I have a bit of an unconventional story and study plan. I started prepping for the GMAT a year ago in April 2018. First thing I did was take a Manhattan CAT exam and scored a 580 on it -- felt pretty dejected on the very first day of prep.
Lesson #1: Don't trust the Manhattan CATs too much (don't esp use them as diagnostic tests)
I knew I was naturally weak in quant and strong in verbal (after years of practice in a profession that demanded a high level of writing skills), so my focus was to spend the next 3 months upping my quant game. I began going through the Manhattan Quant guides and over 3 months I went over all of them twice. Because of work and a city move, I didn't study for almost 2 months after that and resumed studies in September. This break in momentum was really bad and almost derailed me.
Lesson #2: Don't stop solving at least 10 problems a day. Don't lose momentum. Even half an hour a day on the toughest of days will help keep the momentum going.
In September, I started solving the quant problems in the main OG 2018 guide. It took me about 3 months to solve the 400 problems in that time 3-times over, so 1200 problems in all (average of ~13 sums a day). I gave razor sharp focus to each problem and tried to assess what I was doing right, what I was not doing right, what were the alternative ways of solving the problems and compiled detailed logs on the same.
Lesson #3: Keep a Google Doc excel sheet in which you track two main things. Problems which you take more than 2 minutes to solve, and problems that you get wrong. Keep visiting these problems again and again till you get them both right and under the 2-minute limit.
All this while, I didn't practice any verbal problems whatsoever, and also didn't pace myself in my quant performance either.
Test day was December 18 and on December 10 I took my first GMAT practice CAT and scored a 660 (Q42 V39). The diagnosis there, unsurprisingly and obviously, was that I was not able to finish 10 quant problems on the test because of poor timing; and that I needed to brush up verbal given that I hadn't worked on it at all. So I moved the test date 2 months later to February 11 and changed my practice style.
Where I was going wrong earlier was that I tried to solve each problem completely and didn't utilize the power of smart guessing effectively, OR that I wasted precious minutes on solving problems I couldn't solve at all and not simply leaving them quickly enough. I solved all the sums in the OG 2018 guide again for the fourth time and this time used a timer to see how much time I was taking on each problem. I worked on these aspects and was able to reduce the time taken on each problem to under 2-minutes.
Lesson #4: There is no better material than the official guides. Go through them a few times, make notes of what you're doing right and wrong along the way, and then re-calibrate. For quant, make sure you use the smart guessing technique effectively and don't waste time on problems you know you are not going to be able to solve.
It was high time I made progress on verbal, so I started brushing up my critical reasoning skills using the Powerscore CR Bible and thought that that material was awesome. Really enjoyed it. I read through it twice, made notes, practiced the problem sets in it. Among all the non-official material, I would rate the Powerscore CR Bible as the most effective and useful.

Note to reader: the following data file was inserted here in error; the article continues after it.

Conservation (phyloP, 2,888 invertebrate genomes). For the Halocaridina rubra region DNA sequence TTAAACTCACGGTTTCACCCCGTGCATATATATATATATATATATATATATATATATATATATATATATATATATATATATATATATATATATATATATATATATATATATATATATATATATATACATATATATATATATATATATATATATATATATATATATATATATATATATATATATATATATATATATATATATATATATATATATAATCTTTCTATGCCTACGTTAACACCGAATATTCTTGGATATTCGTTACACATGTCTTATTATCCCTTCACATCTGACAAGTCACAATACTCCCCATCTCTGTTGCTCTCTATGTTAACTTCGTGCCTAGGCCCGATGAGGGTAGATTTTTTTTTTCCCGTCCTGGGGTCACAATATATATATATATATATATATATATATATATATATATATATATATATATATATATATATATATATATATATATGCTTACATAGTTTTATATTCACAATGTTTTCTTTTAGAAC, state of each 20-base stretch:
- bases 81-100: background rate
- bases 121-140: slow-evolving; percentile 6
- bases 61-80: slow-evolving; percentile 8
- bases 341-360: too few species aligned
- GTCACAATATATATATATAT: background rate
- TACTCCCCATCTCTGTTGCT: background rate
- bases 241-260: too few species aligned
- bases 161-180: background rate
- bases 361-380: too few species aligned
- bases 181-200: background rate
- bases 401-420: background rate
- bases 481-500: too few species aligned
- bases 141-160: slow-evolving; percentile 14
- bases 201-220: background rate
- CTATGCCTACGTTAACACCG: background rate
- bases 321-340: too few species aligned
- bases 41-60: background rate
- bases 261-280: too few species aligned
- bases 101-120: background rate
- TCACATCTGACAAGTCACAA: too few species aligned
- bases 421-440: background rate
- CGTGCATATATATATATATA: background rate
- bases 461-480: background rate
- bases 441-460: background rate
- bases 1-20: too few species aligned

For Sentence Correction, I found the Manhattan guide pretty useless. The briefing section in the OG 2018 was concise. I practiced some problems in the OG 2018 guide and that was good enough.
Lesson #5: For CR, don't waste time writing notes/summaries on each passage (as I was doing earlier before going through the CR bible). Focus only premises and conclusions. For Sentence Correction, read the study notes provided in the official guide -- they are pretty good, even for non-natives.
I also solved 300 problems in the "Quant OG 2018", timed all of them, and tried to keep myself under the 2 minute limit on each problem consciously. Kept note of what I got wrong, analyzed it, and resolved it.
Ideally, I would have liked to solve all these 300 problems three times in all (so 900 problems) + also solve the OG 2018 quant section twice (800 problems), but got really tied up with work in Jan 2019.
So, as I wrote above, I ended up solving the Quant OG guide once (300 problems) and the quant section of the OG 2018 guide once (400 problems) in Jan. As a follow on, I solved another 100 problems that I either kept getting wrong or was taking too much time to solve.
Lesson #6: I see people focus too much on taking mocks. In my experience, getting the concepts and timing right is more important. If your concepts are right, your results will show up positively. As you can see, I took only two mocks -- one Manhattan 580 and one official GMAT prep 660.
On test day, I chose Verbal-Quant-IR-AWA in that order and I think that was a good call. My final score was 740 (Q48 V42) and feel that had I spent more time on quant -- i.e. not had 17-hour day work-related commitments in January -- thereby sticking to my plan on solving 1000 additional quant problems in January, and also used the wisdom gained from at least one more mock test, I could have probably touched 750 or 760 on test day. But anyhow, given the circumstances, I am happy with this score and I am glad to have "BEAT THE GMAT" !![/b]
Debrief on how I went from 580 to 740
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